The highly interdisciplinary nature of this project will provide applicants with a broad range of skills across applied and translational chemistry, placing them in an ideal position for a future career in the biomedical sciences. As part of the group of Dr Chris Spicer, the student will join both the Molecular Materials and Chemical Biology Groups at York, which bring together leading expertise in the chemical design of new bioconjugation strategies and biomaterial preparation. Students will be trained in these critical aspects of the project within the Spicer Lab. The student will also join the group of Prof. Paul Genever, an expert in the regeneration of osteochondral tissues. There, the student will be trained in all aspects of mammalian cell culture and stem cell molecular biology.
All Chemistry research students have access to our innovative Doctoral Training in Chemistry (iDTC): cohort-based training to support the development of scientific, transferable and employability skills: https://www.york.ac.uk/chemistry/postgraduate/idtc/
The Department of Chemistry holds an Athena SWAN Gold Award and is committed to supporting equality and diversity for all staff and students. The Department strives to provide a working environment which allows all staff and students to contribute fully, to flourish, and to excel: https://www.york.ac.uk/chemistry/ed/.
For more information about the project, click on the supervisor's name above to email the supervisor. For more information about the application process or funding, please click on email institution
This PhD will formally start on 1 October 2021. Induction activities will start on 27 September.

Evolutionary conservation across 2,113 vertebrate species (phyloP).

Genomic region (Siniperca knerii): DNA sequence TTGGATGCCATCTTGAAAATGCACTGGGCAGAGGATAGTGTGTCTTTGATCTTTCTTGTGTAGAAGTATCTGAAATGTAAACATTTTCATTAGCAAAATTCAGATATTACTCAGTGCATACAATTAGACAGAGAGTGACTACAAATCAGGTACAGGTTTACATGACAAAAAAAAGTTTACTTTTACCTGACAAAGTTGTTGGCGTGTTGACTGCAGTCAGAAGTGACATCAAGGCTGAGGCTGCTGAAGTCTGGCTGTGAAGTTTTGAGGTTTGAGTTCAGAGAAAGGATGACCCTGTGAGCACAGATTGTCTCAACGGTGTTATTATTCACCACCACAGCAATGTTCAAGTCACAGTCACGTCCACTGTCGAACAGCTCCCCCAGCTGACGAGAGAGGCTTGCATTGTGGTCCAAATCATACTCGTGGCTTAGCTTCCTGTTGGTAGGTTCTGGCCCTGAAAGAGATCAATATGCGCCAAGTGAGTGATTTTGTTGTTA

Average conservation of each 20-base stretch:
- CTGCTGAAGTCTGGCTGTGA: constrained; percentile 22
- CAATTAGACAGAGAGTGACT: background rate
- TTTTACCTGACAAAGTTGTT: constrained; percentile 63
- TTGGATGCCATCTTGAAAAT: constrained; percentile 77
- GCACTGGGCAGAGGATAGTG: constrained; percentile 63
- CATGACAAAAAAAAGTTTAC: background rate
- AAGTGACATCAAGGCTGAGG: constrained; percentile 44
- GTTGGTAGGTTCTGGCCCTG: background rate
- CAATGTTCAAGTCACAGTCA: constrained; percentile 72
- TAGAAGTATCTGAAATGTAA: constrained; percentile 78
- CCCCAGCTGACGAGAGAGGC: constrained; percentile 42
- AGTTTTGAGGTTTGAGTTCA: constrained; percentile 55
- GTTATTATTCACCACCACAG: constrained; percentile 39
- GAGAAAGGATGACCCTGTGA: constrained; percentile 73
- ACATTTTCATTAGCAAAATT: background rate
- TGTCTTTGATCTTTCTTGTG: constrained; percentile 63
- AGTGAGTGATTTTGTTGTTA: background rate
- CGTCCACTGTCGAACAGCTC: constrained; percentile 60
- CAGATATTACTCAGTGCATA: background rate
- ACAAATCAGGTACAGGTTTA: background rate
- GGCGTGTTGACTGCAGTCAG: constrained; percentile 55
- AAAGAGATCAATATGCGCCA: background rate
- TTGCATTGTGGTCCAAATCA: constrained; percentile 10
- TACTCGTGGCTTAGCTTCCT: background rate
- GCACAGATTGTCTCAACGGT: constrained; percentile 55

To apply for this project, submit an online PhD in Chemistry application: https://www.york.ac.uk/study/postgraduate/courses/apply?course=DRPCHESCHE3
Studentships are available to any student who is eligible to pay tuition fees at the home rate: View Website
Not all projects will be funded; candidates will be appointed via a competitive process.
• You should hold or expect to receive at least an upper second class degree in chemistry or a chemical sciences related subject
• Applicants should submit a PhD application to the University of York by 15 April 2021. Please note you will be unable to submit an application 6-12 April due to essential maintenance of the application system
• Supervisors may contact candidates either by email, telephone or web-chat
• Supervisors can nominate up to 2 candidates to be interviewed for the project
• The interview panel will shortlist candidates for interview from all those nominated
• Shortlisted candidates will be invited to a remote panel interview on 18 or 19 May
• The awarding committee will award studentships following the panel interviews
• Candidates will be notified of the outcome of the panel’s decision by email